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Update: Search efforts continue for missing teen swept from car

Search teams have fanned out from this vehicle in a wash just off Camino Real in the Verde Valley, as they look for a 16-year-old girl who was swept away in a flood Saturday night, July 24, 2021. (Vyto Starinskas/Verde News)

Search teams have fanned out from this vehicle in a wash just off Camino Real in the Verde Valley, as they look for a 16-year-old girl who was swept away in a flood Saturday night, July 24, 2021. (Vyto Starinskas/Verde News)

UPDATE:

Search efforts are still underway for a missing teen-age girl lost in a flash flood Saturday.

The Verde Valley Fire District has identified the missing girl as 16-year-old Faith Moore.

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Faith Moore. (Courtesy photo)

"Out of respect for the family we have been withholding the girl’s identity but we are now able to share with the public that the 16-year-old that was swept away in a wash in Cottonwood (Saturday) night is Faith Moore," the Yavapai County Sheriff's Office stated Sunday. "Faith and her family have strong ties to the community. She is the granddaughter of the recently retired fire chief from the Verde Valley Fire District and the retired EMS chief from Verde Valley Ambulance as well as the niece of an active Cottonwood firefighter.

"The search for Faith is continuing with K9 units and with search watercrafts. An incoming storm has hit the Verde Valley making the search more difficult, but fire and law enforcement will carry on their work keeping the safety of first responders foremost. Volunteers are being moved out of the area to avoid injury in the event of another flashflood."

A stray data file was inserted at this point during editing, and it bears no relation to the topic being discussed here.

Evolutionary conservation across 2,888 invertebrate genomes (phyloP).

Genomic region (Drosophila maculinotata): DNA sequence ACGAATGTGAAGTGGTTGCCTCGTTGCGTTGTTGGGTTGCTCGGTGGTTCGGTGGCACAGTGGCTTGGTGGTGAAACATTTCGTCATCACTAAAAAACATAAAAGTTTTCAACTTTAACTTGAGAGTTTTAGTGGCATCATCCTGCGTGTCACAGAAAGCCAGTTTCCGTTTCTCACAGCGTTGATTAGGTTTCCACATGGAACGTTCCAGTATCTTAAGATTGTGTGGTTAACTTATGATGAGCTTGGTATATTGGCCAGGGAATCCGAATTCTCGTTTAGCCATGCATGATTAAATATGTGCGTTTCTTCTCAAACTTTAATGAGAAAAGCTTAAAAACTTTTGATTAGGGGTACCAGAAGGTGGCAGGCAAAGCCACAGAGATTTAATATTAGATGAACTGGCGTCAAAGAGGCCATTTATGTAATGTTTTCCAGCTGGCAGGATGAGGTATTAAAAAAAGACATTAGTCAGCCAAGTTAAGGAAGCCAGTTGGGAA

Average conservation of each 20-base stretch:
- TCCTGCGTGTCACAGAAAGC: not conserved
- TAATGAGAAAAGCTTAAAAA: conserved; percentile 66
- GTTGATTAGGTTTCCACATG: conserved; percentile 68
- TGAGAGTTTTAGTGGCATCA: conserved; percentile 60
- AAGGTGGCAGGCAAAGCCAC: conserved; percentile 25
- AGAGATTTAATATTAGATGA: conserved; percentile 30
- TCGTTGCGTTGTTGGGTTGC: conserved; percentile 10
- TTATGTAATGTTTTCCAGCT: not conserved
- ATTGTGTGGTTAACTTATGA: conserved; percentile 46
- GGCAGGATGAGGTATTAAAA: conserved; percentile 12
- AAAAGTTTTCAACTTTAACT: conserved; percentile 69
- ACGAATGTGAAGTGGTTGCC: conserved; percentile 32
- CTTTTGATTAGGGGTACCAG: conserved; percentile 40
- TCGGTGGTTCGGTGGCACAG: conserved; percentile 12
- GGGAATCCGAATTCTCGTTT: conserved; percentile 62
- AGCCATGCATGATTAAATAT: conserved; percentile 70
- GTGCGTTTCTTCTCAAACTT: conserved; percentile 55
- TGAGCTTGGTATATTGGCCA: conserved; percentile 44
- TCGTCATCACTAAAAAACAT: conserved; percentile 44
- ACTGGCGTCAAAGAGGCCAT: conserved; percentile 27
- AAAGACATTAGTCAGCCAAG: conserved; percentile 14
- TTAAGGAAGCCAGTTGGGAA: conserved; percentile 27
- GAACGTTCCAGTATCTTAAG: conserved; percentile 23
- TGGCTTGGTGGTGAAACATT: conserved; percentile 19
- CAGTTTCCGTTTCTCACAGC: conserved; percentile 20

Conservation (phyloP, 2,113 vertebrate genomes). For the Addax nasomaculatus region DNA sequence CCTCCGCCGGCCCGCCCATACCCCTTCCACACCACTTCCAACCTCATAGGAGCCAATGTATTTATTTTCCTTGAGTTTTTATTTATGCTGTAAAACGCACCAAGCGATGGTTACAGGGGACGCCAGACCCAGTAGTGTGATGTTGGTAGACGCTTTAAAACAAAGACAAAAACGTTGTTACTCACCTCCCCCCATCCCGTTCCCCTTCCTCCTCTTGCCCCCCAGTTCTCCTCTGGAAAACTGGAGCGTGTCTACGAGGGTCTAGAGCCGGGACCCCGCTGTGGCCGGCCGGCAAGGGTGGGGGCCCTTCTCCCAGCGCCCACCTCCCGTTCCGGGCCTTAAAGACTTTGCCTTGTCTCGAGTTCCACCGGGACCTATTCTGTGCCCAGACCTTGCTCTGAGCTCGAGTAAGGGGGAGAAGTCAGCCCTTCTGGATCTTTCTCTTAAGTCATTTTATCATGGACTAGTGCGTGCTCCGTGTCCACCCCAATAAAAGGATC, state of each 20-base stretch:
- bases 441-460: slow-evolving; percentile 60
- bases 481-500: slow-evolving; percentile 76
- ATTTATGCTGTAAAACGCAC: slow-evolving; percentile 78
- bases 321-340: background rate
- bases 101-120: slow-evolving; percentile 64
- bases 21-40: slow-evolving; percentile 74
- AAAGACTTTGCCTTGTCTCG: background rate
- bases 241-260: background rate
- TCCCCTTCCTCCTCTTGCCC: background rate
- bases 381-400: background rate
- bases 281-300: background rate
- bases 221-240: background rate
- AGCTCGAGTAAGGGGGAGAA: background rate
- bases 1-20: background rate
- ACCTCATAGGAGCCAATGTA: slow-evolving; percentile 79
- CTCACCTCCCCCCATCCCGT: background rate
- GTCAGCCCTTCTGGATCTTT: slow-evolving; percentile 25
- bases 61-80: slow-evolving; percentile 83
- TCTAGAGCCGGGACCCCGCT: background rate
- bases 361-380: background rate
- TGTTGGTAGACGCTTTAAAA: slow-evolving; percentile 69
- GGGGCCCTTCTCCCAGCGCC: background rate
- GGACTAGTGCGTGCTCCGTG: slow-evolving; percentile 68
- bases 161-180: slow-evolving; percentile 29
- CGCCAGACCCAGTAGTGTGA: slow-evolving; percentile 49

Verde Valley public safety partners remind the public to please be aware of running water in road crossings and to remain vigilant near the Verde River in light of the stormy weather.

The girl originally called 911 at approximately 9:30 p.m. Saturday asking for help because her car was stranded in knee high water, according to a news release from the Yavapai County Sheriff’s Office.

Initial crews were able to make visual contact with the victim, but during the rescue attempt she was swept out of her car and downstream. Though the water was only to her knees at the time she called for help, the water quickly rose to over 8 feet within an hour, YCSO advised.

Personal items belonging to the girl have been found.

YCSO wants to stress again to the public how dangerous running water can be, even when it looks shallow. A simple decision to cross a road with running water can easily and quickly turn tragic.

ORIGINAL POST:

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Search efforts continued early Sunday morning, July 25, 2021, for a teen-age girl washed away in a flash flood Saturday. (Vyto Starinskas/Verde News)

Flash flood warnings continue today, July 25, as rescue workers are working to locate a teen-age girl washed away during a rescue effort Saturday.

Dozens of search and rescue professionals were involved in the search as of 7 a.m. Sunday. Agencies involved in the search include Cottonwood and Verde Valley Fire, Yavapai County Sheriff’s Office, Cottonwood Police Department, and Yavapai Search and Rescue.